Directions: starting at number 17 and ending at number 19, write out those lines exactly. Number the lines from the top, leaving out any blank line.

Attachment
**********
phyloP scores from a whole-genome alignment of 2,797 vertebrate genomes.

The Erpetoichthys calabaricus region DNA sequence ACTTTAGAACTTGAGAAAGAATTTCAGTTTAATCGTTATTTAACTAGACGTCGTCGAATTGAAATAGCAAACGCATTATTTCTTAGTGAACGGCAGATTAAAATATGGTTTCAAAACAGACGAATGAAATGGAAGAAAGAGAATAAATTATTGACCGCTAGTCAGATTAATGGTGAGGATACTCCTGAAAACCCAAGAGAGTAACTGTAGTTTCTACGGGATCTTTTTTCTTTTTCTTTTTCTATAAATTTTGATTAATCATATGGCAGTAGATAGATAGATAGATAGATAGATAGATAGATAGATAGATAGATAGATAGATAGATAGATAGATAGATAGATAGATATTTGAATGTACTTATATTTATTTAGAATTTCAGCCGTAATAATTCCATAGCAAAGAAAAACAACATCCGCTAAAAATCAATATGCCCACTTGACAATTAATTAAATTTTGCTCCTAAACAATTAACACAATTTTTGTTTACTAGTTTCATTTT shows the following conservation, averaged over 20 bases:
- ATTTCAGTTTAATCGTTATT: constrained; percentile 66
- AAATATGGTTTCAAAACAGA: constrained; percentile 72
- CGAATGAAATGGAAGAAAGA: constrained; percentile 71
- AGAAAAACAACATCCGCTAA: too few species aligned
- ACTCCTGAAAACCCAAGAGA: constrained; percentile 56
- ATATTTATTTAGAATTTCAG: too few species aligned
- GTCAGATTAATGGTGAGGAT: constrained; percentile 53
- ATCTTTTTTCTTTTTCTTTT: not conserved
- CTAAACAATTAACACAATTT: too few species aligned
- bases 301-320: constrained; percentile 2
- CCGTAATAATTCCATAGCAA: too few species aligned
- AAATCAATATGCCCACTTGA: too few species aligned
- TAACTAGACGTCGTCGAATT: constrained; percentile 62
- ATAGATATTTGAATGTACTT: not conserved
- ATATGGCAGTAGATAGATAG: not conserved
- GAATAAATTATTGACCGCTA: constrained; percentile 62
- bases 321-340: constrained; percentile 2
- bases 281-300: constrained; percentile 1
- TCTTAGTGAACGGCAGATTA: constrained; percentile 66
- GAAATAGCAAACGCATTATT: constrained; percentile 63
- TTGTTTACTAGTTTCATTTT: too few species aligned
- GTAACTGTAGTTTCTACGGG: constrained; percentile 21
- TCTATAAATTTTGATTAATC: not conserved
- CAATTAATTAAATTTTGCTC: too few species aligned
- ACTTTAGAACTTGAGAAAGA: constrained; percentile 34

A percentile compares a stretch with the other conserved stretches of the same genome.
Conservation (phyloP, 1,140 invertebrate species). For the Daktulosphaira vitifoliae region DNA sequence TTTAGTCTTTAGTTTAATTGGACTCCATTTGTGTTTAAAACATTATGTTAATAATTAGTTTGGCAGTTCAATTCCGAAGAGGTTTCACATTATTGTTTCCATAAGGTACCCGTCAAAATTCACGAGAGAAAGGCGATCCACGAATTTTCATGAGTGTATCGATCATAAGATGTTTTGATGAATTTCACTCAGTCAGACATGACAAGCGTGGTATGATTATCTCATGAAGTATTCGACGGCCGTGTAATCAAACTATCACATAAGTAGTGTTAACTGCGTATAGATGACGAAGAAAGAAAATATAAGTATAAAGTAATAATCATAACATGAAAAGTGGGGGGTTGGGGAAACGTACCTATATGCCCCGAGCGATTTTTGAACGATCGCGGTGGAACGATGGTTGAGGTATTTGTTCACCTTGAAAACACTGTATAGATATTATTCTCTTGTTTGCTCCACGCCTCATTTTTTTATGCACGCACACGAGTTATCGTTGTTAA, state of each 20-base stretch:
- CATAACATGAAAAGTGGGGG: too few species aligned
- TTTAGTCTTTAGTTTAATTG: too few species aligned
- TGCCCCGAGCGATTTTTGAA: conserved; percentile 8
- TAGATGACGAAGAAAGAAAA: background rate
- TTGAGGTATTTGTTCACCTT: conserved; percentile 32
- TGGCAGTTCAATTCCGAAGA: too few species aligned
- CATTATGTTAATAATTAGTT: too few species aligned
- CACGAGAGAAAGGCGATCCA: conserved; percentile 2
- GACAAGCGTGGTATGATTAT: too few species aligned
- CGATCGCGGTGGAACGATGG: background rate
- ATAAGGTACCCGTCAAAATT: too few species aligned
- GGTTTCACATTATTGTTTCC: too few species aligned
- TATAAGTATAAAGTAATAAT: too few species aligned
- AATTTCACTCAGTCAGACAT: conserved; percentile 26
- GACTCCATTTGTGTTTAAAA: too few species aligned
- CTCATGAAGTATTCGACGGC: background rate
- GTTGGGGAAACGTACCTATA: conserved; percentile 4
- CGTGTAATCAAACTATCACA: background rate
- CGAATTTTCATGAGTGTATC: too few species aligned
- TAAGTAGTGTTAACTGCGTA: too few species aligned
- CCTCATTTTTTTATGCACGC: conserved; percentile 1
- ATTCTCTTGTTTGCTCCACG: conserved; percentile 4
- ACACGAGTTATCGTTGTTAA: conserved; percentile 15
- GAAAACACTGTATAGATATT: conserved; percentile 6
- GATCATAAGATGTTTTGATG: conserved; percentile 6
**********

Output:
- ATATGGCAGTAGATAGATAG: not conserved
- GAATAAATTATTGACCGCTA: constrained; percentile 62
- bases 321-340: constrained; percentile 2